An overview of mesoscale aerosol processes, comparisons, and validation studies from DRAGON networks

Brent N. Holben, Jhoon Kim, Itaru Sano, Sonoyo Mukai, Thomas F. Eck, David M. Giles, Joel S. Schafer, Aliaksandr Sinyuk, Ilya Slutsker, Alexander Smirnov, Mikhail Sorokin, Bruce E. Anderson, Huizheng Che, Myungje Choi, James H. Crawford, Richard A. Ferrare, Michael J. Garay, Ukkyo Jeong, Mijin Kim, Woogyung KimNichola Knox, Zhengqiang Li, Hwee S. Lim, Yang Liu, Hal Maring, Makiko Nakata, Kenneth E. Pickering, Stuart Piketh, Jens Redemann, Jeffrey S. Reid, Santo Salinas, Sora Seo, Fuyi Tan, Sachchida N. Tripathi, Owen B. Toon, Qingyang Xiao

Research output: Contribution to journalReview article

27 Citations (Scopus)

Abstract

Over the past 24 years, the AErosol RObotic NETwork (AERONET) program has provided highly accurate remote-sensing characterization of aerosol optical and physical properties for an increasingly extensive geographic distribution including all continents and many oceanic island and coastal sites. The measurements and retrievals from the AERONET global network have addressed satellite and model validation needs very well, but there have been challenges in making comparisons to similar parameters from in situ surface and airborne measurements. Additionally, with improved spatial and temporal satellite remote sensing of aerosols, there is a need for higher spatial-resolution ground-based remote-sensing networks. An effort to address these needs resulted in a number of field campaign networks called Distributed Regional Aerosol Gridded Observation Networks (DRAGONs) that were designed to provide a database for in situ and remote-sensing comparison and analysis of local to mesoscale variability in aerosol properties. This paper describes the DRAGON deployments that will continue to contribute to the growing body of research related to meso- and microscale aerosol features and processes. The research presented in this special issue illustrates the diversity of topics that has resulted from the application of data from these networks.

Original languageEnglish
Pages (from-to)655-671
Number of pages17
JournalAtmospheric Chemistry and Physics
Volume18
Issue number2
DOIs
Publication statusPublished - 2018 Jan 19

Bibliographical note

Funding Information:
Acknowledgements. All of the AERONET scientists and technical staff have contributed to all phases of the DRAGON-related campaigns since 2004. Their efforts have been fundamental to the concept, data collection, and analysis of the DRAGON data. Those not named as coauthors include Wayne Newcomb, Amy Scully, Oleg Dubovik, Don Ho, Alex Tran, Jon Robriguez, and Jason Kraft. Each campaign had a significant non-NASA team of which the PI lead is named in Table 3 and is a co-author but was supported by their own team and institution. For AERONET support, we wish to thank the EOS Project Science Office and the Radiation Sciences Program at NASA HQ. We thank the Global Change Observation Mission – Climate project by JAXA (no. JX-PSPC-434796) and JSPS KAKENHI Grant Number 15K00528 for their support in Japan. The work in Korea was supported by the National Institute of Environmental Research (NIER) of Korea, Ministry of Environment(MOE), as a “Public Technology Program based on Environmental Policy (RE201702180)”. The DRAGON network deployments for the four DISCOVER-AQ missions were supported by the NASA Earth Venture – Suborbital program. We would like to thank the flight crew from both NASA B200 and P-3B and the DISCOVER-AQ team members for their support during these missions. The Naval Research Laboratory staff participation was supported by the Office of Naval Research Code 322 and the NASA Interdisciplinary Science program. ORACLES contributions were funded under Earth Venture Suborbital-2 grant 13-EVS2-13-0028. The work of Qingyang Xiao and Yang Liu was partially supported by the NASA Applied Sciences Program (grant nos. NNX16AQ28G, NNX14AG01G, and NNX11AI53G). A special thank you goes to our in-country partners Abdulla Al Man-doos and the National Centre for Metrology & Seismology for the UAE2 support, to Namibia University of Science and Technology for the DRAGON efforts in Namibia, The Indian Institute of Technology, Kanpur for TIGERZ support, Universiti Sains Malaysia for supporting the DRAGON-Penang campaign, and the National University of Singapore Center for Imaging, Sensing and Processing for DRAGON-Singapore. Finally, thanks to Lorraine Remer and the anonymous reviewer for their critical suggestions that strengthened this paper.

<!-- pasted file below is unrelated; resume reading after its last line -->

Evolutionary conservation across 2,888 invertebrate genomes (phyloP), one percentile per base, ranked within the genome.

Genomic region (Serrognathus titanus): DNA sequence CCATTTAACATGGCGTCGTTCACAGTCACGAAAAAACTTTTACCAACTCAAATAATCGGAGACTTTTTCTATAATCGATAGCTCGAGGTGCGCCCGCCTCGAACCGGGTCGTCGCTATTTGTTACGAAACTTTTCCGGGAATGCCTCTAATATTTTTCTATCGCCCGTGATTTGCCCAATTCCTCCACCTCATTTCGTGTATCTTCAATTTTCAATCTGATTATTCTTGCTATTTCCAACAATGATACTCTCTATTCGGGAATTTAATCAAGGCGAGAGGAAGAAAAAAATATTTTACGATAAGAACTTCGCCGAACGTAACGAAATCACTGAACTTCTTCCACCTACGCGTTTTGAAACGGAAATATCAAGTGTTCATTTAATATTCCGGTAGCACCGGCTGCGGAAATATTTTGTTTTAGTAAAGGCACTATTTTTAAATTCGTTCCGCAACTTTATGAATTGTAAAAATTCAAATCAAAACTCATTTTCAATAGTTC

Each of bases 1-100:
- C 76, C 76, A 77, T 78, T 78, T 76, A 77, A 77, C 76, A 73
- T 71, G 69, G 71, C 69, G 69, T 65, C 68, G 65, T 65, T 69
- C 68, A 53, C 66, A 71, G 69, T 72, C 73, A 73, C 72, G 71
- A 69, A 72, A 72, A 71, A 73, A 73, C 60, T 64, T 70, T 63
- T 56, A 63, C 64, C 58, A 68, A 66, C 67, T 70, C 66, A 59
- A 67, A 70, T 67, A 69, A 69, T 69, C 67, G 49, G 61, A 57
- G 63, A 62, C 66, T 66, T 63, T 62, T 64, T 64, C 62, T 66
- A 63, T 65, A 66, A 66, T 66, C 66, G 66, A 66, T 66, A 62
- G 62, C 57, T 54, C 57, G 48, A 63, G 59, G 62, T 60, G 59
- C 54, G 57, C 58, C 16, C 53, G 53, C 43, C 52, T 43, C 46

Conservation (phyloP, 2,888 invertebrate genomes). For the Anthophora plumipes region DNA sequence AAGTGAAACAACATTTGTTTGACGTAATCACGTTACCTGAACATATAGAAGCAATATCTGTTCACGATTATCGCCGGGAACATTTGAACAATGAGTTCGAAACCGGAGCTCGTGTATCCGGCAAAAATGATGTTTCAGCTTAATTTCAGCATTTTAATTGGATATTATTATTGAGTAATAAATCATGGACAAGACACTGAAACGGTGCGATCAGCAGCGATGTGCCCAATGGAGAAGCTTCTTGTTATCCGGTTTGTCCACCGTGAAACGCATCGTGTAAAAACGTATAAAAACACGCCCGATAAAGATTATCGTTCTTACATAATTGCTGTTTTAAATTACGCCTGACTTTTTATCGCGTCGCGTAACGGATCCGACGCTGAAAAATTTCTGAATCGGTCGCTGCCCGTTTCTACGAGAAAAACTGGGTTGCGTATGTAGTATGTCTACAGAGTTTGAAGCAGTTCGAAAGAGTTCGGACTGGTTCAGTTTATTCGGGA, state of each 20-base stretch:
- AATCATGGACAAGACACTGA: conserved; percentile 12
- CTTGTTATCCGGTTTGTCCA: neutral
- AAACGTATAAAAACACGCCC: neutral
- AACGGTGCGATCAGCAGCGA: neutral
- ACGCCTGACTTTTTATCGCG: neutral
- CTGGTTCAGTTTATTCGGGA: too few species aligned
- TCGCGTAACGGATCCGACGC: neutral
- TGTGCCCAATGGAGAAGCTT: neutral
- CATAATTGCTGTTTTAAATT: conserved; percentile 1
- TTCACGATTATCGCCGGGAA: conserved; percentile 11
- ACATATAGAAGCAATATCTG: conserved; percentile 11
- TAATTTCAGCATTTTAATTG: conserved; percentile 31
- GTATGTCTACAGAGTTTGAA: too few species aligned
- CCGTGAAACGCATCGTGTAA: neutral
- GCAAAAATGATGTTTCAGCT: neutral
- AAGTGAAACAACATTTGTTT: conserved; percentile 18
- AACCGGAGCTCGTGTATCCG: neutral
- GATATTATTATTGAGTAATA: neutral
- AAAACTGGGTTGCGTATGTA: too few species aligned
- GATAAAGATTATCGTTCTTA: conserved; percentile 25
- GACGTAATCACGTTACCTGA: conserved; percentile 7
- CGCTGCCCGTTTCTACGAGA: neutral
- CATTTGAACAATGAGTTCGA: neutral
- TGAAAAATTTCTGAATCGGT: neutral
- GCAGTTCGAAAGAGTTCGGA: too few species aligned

All Science Journal Classification (ASJC) codes

  • Atmospheric Science

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